A senator has called for the practice of sulky racing to banned on public roads in Ireland to protect horses and members of the public.
n sulky races, horses are attached to light-weight carts that usually have two wheels.
Yesterday evening, a horse that was attached to a sulky had to be put down after its hoof became entangled in a cattle grid.
The incident took place near the Curragh, in Co Kildare.
The animal charity My Lovely Horse Rescue was notified of the incident, and it arranged for a vet to try and save the animal.
However, despite the best efforts of the vet, emergency services and members of the Defence Forces – who are stationed at the nearby barracks – the horse could not be freed and was put to sleep.
“One of our long-time supporters and friend witnessed this appalling accident tonight. This poor horse was attached to a sulky and ran over this cattle grid getting its hoof stuck,” a spokesperson for My Lovely Horse Rescue said.
“Everyone tried to release him, but they couldn’t. Our supporter called us, and we organised a vet to go up asap.
“The poor horse had to be put asleep. We are beyond angry with the so-called owner who just stood there looking on as everyone did their best to save this poor horse’s life.”
“An Garda Síochána have been notified. Thank you to Kildare Fire Department. Thank you to the Army guys. RIP you poor defenceless soul,” the added.
Indepedent.ie contacted An Garda Síochána for comment.
Fianna Fáil Senator Fiona O’Loughlin raised the “horrendous incident” in the Senead today and called for sulkies to banned from being used on public roads.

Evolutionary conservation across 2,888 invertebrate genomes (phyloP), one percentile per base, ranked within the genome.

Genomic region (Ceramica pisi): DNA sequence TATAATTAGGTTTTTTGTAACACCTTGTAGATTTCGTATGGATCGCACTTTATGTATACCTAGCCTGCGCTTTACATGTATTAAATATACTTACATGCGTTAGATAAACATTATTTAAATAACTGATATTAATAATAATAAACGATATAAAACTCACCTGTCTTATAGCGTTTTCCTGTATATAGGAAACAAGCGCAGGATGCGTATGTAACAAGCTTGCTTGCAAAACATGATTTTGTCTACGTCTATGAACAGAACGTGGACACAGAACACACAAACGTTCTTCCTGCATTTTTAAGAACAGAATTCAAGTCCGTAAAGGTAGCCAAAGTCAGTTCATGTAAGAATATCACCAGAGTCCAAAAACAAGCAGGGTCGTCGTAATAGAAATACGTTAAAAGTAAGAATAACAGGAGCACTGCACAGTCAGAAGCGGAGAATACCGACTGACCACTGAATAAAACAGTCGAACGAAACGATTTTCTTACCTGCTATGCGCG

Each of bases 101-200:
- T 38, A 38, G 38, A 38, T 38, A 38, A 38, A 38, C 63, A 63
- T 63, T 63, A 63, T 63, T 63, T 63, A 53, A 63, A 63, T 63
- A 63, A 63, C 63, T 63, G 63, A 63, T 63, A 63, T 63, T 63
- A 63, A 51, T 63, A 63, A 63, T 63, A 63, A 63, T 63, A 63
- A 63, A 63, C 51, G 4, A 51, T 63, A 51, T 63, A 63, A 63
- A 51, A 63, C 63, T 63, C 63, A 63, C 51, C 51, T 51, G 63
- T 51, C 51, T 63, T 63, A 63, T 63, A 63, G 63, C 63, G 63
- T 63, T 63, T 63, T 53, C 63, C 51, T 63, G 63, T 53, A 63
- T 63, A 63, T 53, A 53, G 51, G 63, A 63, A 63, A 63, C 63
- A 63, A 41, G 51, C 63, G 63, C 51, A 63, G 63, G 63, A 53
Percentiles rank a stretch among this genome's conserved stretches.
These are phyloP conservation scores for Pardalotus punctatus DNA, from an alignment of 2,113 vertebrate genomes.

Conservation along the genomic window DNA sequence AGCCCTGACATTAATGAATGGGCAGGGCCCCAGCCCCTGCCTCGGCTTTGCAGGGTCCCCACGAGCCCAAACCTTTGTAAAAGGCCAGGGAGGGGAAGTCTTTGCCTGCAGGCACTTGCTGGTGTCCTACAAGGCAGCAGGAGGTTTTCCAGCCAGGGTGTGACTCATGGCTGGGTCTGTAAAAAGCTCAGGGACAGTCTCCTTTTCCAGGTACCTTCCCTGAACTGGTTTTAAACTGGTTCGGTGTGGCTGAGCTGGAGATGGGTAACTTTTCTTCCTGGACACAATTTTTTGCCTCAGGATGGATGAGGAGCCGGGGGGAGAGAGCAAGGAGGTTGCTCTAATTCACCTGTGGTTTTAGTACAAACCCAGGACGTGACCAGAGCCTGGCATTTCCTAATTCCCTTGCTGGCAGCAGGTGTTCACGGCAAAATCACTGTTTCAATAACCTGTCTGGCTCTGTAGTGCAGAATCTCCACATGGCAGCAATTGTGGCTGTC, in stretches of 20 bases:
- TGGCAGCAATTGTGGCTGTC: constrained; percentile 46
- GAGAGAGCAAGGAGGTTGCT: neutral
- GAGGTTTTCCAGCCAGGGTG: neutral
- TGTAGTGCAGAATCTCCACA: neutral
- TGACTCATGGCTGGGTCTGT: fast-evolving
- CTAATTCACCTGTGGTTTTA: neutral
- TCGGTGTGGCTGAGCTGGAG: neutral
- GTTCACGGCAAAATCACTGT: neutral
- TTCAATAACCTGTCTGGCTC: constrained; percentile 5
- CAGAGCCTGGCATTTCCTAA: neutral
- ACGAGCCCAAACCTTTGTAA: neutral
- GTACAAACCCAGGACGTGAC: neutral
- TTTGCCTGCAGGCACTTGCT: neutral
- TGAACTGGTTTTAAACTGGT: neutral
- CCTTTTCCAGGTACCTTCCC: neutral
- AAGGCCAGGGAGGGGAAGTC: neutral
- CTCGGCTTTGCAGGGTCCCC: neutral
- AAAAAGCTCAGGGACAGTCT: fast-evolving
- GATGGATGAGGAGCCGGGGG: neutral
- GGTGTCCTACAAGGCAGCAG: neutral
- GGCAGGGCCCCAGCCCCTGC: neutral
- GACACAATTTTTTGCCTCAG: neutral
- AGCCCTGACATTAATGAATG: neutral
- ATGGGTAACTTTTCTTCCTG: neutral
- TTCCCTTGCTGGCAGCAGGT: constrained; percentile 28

Senator O’Loughlin was previously a TD in the Kildare South constituency and she argued that “for too long” sulky drivers have been allowed to use public roads with “no regard for the safety of themselves, other road users, or their horses”.
“It’s time we moved to ban sulkies on public roads. There appears to be a complete disregard for the safety of the horses these people drive on sulkies. This is highlighted by a horrendous incident in Kildare this week but is happening all over the country where we see sulky races at all hours of the morning endangering human life and the horses’ lives,” she said.
“When you consider that very close to where this incident happened, there are many that are involved in the horse racing industry, and they quite rightly are under a lot of scrutiny in relation to horse welfare. However, to my mind it appears the real horse welfare issue in the country lies with those operating sulkies and keeping horses in urban settings.”